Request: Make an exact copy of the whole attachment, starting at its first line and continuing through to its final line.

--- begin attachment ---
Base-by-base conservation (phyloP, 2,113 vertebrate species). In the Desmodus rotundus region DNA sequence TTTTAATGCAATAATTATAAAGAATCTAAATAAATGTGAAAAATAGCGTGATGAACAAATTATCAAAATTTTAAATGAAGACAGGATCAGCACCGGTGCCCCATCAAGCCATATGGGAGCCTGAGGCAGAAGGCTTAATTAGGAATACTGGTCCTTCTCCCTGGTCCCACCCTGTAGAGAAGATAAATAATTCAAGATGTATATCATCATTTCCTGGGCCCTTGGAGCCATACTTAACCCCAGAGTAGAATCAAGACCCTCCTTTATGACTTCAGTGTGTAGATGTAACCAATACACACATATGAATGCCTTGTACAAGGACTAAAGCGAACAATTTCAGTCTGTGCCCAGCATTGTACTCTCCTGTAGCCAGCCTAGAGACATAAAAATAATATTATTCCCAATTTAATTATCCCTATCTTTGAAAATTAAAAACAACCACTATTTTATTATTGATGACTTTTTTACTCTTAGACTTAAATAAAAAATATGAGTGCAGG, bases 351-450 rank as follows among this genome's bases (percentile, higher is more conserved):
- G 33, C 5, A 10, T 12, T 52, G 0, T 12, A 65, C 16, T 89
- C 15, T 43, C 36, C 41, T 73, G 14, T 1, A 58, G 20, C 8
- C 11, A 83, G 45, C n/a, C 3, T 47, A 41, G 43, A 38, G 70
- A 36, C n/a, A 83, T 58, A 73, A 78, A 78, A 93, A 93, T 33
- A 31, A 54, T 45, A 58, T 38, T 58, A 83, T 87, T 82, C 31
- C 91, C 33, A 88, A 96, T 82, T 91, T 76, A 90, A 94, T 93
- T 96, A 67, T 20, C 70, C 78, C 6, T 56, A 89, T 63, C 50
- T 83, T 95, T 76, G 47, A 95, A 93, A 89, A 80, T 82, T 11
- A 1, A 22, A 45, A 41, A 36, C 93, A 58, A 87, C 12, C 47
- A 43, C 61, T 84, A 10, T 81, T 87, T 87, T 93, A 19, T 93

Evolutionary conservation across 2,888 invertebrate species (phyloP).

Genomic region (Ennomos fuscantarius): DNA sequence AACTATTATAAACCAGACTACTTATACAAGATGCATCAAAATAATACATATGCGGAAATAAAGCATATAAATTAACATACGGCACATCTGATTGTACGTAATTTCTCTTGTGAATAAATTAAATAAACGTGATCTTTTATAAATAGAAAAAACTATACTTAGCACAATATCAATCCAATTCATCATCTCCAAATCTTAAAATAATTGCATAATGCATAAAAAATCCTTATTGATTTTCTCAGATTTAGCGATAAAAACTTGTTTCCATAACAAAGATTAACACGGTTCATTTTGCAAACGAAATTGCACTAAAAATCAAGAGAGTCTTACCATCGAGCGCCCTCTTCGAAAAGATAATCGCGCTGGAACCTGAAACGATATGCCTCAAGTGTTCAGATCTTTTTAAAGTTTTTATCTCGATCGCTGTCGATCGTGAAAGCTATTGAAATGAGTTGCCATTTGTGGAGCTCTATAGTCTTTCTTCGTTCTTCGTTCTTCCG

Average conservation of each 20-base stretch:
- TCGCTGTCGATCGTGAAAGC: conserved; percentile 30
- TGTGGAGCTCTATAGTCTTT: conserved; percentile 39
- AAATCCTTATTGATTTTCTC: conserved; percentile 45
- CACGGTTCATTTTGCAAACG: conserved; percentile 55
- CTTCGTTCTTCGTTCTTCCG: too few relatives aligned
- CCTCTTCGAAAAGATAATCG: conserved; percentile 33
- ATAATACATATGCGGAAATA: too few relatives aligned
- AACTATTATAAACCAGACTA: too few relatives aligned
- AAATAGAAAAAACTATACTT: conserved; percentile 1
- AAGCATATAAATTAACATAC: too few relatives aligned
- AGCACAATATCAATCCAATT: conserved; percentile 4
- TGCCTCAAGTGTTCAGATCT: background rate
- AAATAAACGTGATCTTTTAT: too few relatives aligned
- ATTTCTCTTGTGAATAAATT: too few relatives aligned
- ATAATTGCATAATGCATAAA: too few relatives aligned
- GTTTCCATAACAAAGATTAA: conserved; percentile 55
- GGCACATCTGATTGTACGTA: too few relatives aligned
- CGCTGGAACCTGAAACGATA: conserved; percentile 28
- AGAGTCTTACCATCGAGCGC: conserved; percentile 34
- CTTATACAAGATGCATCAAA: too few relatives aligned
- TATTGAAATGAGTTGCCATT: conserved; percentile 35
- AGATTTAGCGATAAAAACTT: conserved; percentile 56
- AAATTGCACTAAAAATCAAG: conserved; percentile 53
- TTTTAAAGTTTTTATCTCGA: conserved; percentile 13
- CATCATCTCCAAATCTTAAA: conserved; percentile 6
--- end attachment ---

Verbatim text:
Base-by-base conservation (phyloP, 2,113 vertebrate species). In the Desmodus rotundus region DNA sequence TTTTAATGCAATAATTATAAAGAATCTAAATAAATGTGAAAAATAGCGTGATGAACAAATTATCAAAATTTTAAATGAAGACAGGATCAGCACCGGTGCCCCATCAAGCCATATGGGAGCCTGAGGCAGAAGGCTTAATTAGGAATACTGGTCCTTCTCCCTGGTCCCACCCTGTAGAGAAGATAAATAATTCAAGATGTATATCATCATTTCCTGGGCCCTTGGAGCCATACTTAACCCCAGAGTAGAATCAAGACCCTCCTTTATGACTTCAGTGTGTAGATGTAACCAATACACACATATGAATGCCTTGTACAAGGACTAAAGCGAACAATTTCAGTCTGTGCCCAGCATTGTACTCTCCTGTAGCCAGCCTAGAGACATAAAAATAATATTATTCCCAATTTAATTATCCCTATCTTTGAAAATTAAAAACAACCACTATTTTATTATTGATGACTTTTTTACTCTTAGACTTAAATAAAAAATATGAGTGCAGG, bases 351-450 rank as follows among this genome's bases (percentile, higher is more conserved):
- G 33, C 5, A 10, T 12, T 52, G 0, T 12, A 65, C 16, T 89
- C 15, T 43, C 36, C 41, T 73, G 14, T 1, A 58, G 20, C 8
- C 11, A 83, G 45, C n/a, C 3, T 47, A 41, G 43, A 38, G 70
- A 36, C n/a, A 83, T 58, A 73, A 78, A 78, A 93, A 93, T 33
- A 31, A 54, T 45, A 58, T 38, T 58, A 83, T 87, T 82, C 31
- C 91, C 33, A 88, A 96, T 82, T 91, T 76, A 90, A 94, T 93
- T 96, A 67, T 20, C 70, C 78, C 6, T 56, A 89, T 63, C 50
- T 83, T 95, T 76, G 47, A 95, A 93, A 89, A 80, T 82, T 11
- A 1, A 22, A 45, A 41, A 36, C 93, A 58, A 87, C 12, C 47
- A 43, C 61, T 84, A 10, T 81, T 87, T 87, T 93, A 19, T 93

Evolutionary conservation across 2,888 invertebrate species (phyloP).

Genomic region (Ennomos fuscantarius): DNA sequence AACTATTATAAACCAGACTACTTATACAAGATGCATCAAAATAATACATATGCGGAAATAAAGCATATAAATTAACATACGGCACATCTGATTGTACGTAATTTCTCTTGTGAATAAATTAAATAAACGTGATCTTTTATAAATAGAAAAAACTATACTTAGCACAATATCAATCCAATTCATCATCTCCAAATCTTAAAATAATTGCATAATGCATAAAAAATCCTTATTGATTTTCTCAGATTTAGCGATAAAAACTTGTTTCCATAACAAAGATTAACACGGTTCATTTTGCAAACGAAATTGCACTAAAAATCAAGAGAGTCTTACCATCGAGCGCCCTCTTCGAAAAGATAATCGCGCTGGAACCTGAAACGATATGCCTCAAGTGTTCAGATCTTTTTAAAGTTTTTATCTCGATCGCTGTCGATCGTGAAAGCTATTGAAATGAGTTGCCATTTGTGGAGCTCTATAGTCTTTCTTCGTTCTTCGTTCTTCCG

Average conservation of each 20-base stretch:
- TCGCTGTCGATCGTGAAAGC: conserved; percentile 30
- TGTGGAGCTCTATAGTCTTT: conserved; percentile 39
- AAATCCTTATTGATTTTCTC: conserved; percentile 45
- CACGGTTCATTTTGCAAACG: conserved; percentile 55
- CTTCGTTCTTCGTTCTTCCG: too few relatives aligned
- CCTCTTCGAAAAGATAATCG: conserved; percentile 33
- ATAATACATATGCGGAAATA: too few relatives aligned
- AACTATTATAAACCAGACTA: too few relatives aligned
- AAATAGAAAAAACTATACTT: conserved; percentile 1
- AAGCATATAAATTAACATAC: too few relatives aligned
- AGCACAATATCAATCCAATT: conserved; percentile 4
- TGCCTCAAGTGTTCAGATCT: background rate
- AAATAAACGTGATCTTTTAT: too few relatives aligned
- ATTTCTCTTGTGAATAAATT: too few relatives aligned
- ATAATTGCATAATGCATAAA: too few relatives aligned
- GTTTCCATAACAAAGATTAA: conserved; percentile 55
- GGCACATCTGATTGTACGTA: too few relatives aligned
- CGCTGGAACCTGAAACGATA: conserved; percentile 28
- AGAGTCTTACCATCGAGCGC: conserved; percentile 34
- CTTATACAAGATGCATCAAA: too few relatives aligned
- TATTGAAATGAGTTGCCATT: conserved; percentile 35
- AGATTTAGCGATAAAAACTT: conserved; percentile 56
- AAATTGCACTAAAAATCAAG: conserved; percentile 53
- TTTTAAAGTTTTTATCTCGA: conserved; percentile 13
- CATCATCTCCAAATCTTAAA: conserved; percentile 6